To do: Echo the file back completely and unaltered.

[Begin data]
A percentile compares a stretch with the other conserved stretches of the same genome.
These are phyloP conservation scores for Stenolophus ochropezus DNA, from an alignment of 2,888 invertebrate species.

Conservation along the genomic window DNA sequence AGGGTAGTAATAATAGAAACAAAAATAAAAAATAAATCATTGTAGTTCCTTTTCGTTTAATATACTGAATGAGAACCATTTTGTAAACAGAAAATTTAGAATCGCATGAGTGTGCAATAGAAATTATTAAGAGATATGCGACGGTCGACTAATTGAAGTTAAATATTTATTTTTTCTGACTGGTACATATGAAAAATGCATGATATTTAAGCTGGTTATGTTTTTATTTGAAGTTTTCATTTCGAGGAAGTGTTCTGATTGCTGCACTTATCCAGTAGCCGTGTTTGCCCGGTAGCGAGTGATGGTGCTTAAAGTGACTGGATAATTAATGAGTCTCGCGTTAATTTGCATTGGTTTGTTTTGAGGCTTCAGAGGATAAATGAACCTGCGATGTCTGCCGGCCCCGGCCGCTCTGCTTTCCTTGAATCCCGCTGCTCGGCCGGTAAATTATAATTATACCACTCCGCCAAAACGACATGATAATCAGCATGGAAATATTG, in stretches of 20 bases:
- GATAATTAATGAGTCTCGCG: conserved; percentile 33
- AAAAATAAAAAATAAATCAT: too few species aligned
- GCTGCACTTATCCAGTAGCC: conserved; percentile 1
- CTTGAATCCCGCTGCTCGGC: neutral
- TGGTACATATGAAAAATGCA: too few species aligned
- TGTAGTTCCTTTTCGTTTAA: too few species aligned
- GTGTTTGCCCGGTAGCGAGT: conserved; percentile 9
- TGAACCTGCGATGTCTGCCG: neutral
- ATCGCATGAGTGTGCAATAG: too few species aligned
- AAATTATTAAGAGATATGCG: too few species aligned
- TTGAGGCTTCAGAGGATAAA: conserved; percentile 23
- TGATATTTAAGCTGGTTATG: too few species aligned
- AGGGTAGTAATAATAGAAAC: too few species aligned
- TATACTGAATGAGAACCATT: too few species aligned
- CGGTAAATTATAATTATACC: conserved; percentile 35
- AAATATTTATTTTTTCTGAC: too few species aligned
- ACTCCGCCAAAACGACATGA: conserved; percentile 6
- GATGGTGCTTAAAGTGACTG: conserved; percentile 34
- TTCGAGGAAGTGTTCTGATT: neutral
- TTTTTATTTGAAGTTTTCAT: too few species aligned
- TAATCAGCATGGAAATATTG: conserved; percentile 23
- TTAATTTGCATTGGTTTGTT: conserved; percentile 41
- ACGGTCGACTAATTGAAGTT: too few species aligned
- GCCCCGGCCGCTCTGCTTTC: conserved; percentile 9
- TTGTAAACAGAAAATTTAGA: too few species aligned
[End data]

A percentile compares a stretch with the other conserved stretches of the same genome.
These are phyloP conservation scores for Stenolophus ochropezus DNA, from an alignment of 2,888 invertebrate species.

Conservation along the genomic window DNA sequence AGGGTAGTAATAATAGAAACAAAAATAAAAAATAAATCATTGTAGTTCCTTTTCGTTTAATATACTGAATGAGAACCATTTTGTAAACAGAAAATTTAGAATCGCATGAGTGTGCAATAGAAATTATTAAGAGATATGCGACGGTCGACTAATTGAAGTTAAATATTTATTTTTTCTGACTGGTACATATGAAAAATGCATGATATTTAAGCTGGTTATGTTTTTATTTGAAGTTTTCATTTCGAGGAAGTGTTCTGATTGCTGCACTTATCCAGTAGCCGTGTTTGCCCGGTAGCGAGTGATGGTGCTTAAAGTGACTGGATAATTAATGAGTCTCGCGTTAATTTGCATTGGTTTGTTTTGAGGCTTCAGAGGATAAATGAACCTGCGATGTCTGCCGGCCCCGGCCGCTCTGCTTTCCTTGAATCCCGCTGCTCGGCCGGTAAATTATAATTATACCACTCCGCCAAAACGACATGATAATCAGCATGGAAATATTG, in stretches of 20 bases:
- GATAATTAATGAGTCTCGCG: conserved; percentile 33
- AAAAATAAAAAATAAATCAT: too few species aligned
- GCTGCACTTATCCAGTAGCC: conserved; percentile 1
- CTTGAATCCCGCTGCTCGGC: neutral
- TGGTACATATGAAAAATGCA: too few species aligned
- TGTAGTTCCTTTTCGTTTAA: too few species aligned
- GTGTTTGCCCGGTAGCGAGT: conserved; percentile 9
- TGAACCTGCGATGTCTGCCG: neutral
- ATCGCATGAGTGTGCAATAG: too few species aligned
- AAATTATTAAGAGATATGCG: too few species aligned
- TTGAGGCTTCAGAGGATAAA: conserved; percentile 23
- TGATATTTAAGCTGGTTATG: too few species aligned
- AGGGTAGTAATAATAGAAAC: too few species aligned
- TATACTGAATGAGAACCATT: too few species aligned
- CGGTAAATTATAATTATACC: conserved; percentile 35
- AAATATTTATTTTTTCTGAC: too few species aligned
- ACTCCGCCAAAACGACATGA: conserved; percentile 6
- GATGGTGCTTAAAGTGACTG: conserved; percentile 34
- TTCGAGGAAGTGTTCTGATT: neutral
- TTTTTATTTGAAGTTTTCAT: too few species aligned
- TAATCAGCATGGAAATATTG: conserved; percentile 23
- TTAATTTGCATTGGTTTGTT: conserved; percentile 41
- ACGGTCGACTAATTGAAGTT: too few species aligned
- GCCCCGGCCGCTCTGCTTTC: conserved; percentile 9
- TTGTAAACAGAAAATTTAGA: too few species aligned